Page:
Thirty-or-so years ago, while researching histories for this
production, I visited old Nauvoo, the gathering place of the
Latter-day Saints before their arduous trek to Kanesville. One
particular bright, sunny morning, I noticed a mother with her
children sitting beneath a large, spreading oak tree. Later
that same morning, I passed by and saw that the woman and her
children had been scraping about in the grass. Clearly
distinguishable in the sod under the tree was the rectangular
stone outline of an original Nauvoo home.
"This is my
great grandparents' home," she explained. "My great
grandfather built this house for my great grandmother. Two
of their children were born here."
"They went west
with the exodus?" I asked.
"Everything they had, here at Nauvoo, at Kanesville and at
Saint George is completely gone. Everything! Their Bible,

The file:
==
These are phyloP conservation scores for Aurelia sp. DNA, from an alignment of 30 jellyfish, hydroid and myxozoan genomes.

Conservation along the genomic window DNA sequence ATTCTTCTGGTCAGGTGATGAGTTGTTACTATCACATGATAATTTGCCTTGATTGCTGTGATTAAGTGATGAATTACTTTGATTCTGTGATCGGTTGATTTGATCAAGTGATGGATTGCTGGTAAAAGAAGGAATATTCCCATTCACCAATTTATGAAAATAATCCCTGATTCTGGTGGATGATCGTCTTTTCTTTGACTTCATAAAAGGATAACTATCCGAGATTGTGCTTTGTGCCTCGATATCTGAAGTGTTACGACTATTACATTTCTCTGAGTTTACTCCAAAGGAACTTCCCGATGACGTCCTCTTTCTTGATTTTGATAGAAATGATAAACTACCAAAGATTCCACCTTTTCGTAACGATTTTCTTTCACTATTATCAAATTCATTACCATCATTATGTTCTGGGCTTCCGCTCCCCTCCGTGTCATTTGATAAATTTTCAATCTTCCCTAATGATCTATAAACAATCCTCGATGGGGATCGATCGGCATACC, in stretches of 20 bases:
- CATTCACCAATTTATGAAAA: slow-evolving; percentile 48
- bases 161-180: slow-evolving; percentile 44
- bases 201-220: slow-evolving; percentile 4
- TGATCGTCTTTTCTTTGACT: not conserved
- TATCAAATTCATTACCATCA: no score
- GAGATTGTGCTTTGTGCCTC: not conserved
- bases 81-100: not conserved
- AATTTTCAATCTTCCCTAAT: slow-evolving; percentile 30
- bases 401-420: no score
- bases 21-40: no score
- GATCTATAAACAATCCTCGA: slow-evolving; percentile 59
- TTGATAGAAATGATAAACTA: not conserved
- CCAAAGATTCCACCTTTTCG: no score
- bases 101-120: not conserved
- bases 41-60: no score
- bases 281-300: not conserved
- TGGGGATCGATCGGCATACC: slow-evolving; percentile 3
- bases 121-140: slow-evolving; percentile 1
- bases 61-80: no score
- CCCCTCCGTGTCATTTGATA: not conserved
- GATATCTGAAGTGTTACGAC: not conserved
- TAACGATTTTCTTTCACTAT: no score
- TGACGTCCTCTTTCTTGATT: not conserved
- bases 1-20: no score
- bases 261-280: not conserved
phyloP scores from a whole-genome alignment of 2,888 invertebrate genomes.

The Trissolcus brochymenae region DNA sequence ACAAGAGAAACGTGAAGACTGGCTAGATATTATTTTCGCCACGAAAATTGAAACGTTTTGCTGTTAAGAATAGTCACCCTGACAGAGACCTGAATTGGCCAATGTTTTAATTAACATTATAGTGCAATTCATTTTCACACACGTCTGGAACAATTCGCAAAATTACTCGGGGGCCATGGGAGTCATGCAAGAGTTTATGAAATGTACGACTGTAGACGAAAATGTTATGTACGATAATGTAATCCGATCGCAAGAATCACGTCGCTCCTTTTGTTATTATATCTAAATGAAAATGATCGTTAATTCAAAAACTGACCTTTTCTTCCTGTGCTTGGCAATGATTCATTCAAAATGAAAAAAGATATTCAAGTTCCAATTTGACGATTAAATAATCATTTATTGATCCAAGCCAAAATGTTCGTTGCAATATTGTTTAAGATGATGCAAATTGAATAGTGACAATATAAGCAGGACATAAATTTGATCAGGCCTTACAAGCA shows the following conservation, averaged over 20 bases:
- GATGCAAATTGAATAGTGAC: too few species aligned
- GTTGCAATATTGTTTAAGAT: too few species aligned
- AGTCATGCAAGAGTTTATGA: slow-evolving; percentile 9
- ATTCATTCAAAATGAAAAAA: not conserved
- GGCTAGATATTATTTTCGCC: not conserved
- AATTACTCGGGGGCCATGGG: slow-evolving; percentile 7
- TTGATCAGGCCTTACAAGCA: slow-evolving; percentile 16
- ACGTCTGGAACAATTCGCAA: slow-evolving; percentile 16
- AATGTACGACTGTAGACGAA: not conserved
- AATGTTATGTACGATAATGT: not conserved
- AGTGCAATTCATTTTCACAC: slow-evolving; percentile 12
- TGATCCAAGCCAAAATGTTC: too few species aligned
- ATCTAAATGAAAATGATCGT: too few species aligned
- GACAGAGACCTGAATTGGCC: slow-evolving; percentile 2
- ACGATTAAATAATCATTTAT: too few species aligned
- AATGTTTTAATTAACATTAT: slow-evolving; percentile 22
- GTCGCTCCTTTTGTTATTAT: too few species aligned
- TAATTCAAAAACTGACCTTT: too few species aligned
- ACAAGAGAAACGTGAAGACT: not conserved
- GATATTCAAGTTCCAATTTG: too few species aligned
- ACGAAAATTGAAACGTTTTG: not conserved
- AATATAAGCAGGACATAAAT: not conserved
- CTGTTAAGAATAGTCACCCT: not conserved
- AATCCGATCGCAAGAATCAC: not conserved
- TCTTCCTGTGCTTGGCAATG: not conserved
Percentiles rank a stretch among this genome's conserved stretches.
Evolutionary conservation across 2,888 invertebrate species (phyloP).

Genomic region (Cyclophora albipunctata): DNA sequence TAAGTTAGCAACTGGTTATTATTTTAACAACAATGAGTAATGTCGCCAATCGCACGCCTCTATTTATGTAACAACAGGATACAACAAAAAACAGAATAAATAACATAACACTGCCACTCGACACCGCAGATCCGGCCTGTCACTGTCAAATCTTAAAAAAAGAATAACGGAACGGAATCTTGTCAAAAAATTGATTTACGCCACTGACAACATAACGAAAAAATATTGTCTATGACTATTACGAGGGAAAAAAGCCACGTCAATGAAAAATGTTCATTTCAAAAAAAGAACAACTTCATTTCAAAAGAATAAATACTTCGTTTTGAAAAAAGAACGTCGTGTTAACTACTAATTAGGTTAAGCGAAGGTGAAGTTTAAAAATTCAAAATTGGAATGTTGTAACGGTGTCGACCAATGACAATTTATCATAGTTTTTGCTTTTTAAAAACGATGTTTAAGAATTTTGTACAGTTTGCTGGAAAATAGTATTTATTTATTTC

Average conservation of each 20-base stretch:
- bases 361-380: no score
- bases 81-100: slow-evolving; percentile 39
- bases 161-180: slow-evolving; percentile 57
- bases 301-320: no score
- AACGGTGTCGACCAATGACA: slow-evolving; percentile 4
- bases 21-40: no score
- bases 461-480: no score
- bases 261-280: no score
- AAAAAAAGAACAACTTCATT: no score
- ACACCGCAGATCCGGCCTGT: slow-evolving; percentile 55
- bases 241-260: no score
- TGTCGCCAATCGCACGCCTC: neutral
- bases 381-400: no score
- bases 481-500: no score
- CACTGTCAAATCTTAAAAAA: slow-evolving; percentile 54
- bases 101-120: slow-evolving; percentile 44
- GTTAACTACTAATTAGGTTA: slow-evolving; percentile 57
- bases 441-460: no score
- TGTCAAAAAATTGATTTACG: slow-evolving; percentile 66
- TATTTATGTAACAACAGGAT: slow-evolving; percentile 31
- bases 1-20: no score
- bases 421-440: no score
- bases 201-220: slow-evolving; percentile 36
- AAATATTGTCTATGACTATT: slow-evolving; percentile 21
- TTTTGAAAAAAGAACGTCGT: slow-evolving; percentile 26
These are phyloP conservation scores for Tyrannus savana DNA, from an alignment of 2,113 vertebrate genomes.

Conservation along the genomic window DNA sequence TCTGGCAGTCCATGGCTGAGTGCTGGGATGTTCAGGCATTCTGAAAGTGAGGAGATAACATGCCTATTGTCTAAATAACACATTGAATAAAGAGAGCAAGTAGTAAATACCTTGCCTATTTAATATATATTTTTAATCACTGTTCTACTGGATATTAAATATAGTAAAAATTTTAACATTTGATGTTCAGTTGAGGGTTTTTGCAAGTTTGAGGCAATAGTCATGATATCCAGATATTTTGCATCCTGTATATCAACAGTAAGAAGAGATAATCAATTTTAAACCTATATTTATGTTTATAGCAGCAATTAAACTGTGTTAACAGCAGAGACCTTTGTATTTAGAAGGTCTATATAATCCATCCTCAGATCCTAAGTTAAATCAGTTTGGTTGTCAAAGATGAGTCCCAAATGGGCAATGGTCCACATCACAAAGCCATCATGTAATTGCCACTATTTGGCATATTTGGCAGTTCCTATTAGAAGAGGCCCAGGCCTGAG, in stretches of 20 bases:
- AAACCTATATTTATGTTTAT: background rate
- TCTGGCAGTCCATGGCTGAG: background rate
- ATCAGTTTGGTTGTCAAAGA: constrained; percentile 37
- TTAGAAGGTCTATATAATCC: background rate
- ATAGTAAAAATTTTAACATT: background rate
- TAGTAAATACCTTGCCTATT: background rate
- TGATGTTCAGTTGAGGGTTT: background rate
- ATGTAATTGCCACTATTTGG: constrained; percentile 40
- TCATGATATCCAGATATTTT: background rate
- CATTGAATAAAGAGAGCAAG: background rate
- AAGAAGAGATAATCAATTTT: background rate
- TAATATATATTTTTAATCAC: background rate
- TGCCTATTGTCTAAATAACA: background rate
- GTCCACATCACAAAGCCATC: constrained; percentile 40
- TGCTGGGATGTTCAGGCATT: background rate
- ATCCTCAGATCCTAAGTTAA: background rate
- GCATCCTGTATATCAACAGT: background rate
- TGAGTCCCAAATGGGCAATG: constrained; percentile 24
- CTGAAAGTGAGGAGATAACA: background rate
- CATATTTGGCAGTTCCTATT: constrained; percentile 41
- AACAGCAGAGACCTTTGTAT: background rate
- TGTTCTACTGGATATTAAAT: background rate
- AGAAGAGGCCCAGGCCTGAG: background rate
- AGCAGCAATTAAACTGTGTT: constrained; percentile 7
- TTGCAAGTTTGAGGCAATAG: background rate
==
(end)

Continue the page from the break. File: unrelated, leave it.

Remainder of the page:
their valuables, everything! All gone but two things which
mark their passage through earth. These foundation stones
and something our family treasures."
From a wicker
bag, she drew out an old, slender piece of wood. She walked
over to where the doorway had been and sat cross-legged on
what would have been the front step, which was about four
inches lower than the stone sill.
"A spoon?" I
asked. "They left behind a spoon?"
"This isn't just
any old wooden spoon," she answered. "My mother says that
great grandpa sat right here, on this very step, and
whittled this spoon." She held out the relic for me to
see. The carving marks from the whittling knife were still
visible, even though the wooden ladle had been handled
innumerable times. She handed me the spoon. On the broad
side of the stem were the names and birth dates of five
children. and the words, 'Hold to the Rod.'
remind them ... us...," she corrected," ... to always Come
Home. When great gran'ma or great gran'pa wanted one of the
children, they'd send the spoon. 'Come-on-Home,' it would
say. No matter how far we've wandered, we're always to know
that we have a home.' "
"Would the spoon
have been in Kanesville?" I asked.
"Oh, of course!" came the quick reply.
So, in a real sense, Come Home to Kanesville is the story
of an old, wooden kitchen spoon.
--- Benjamin Howard
Fall of 2008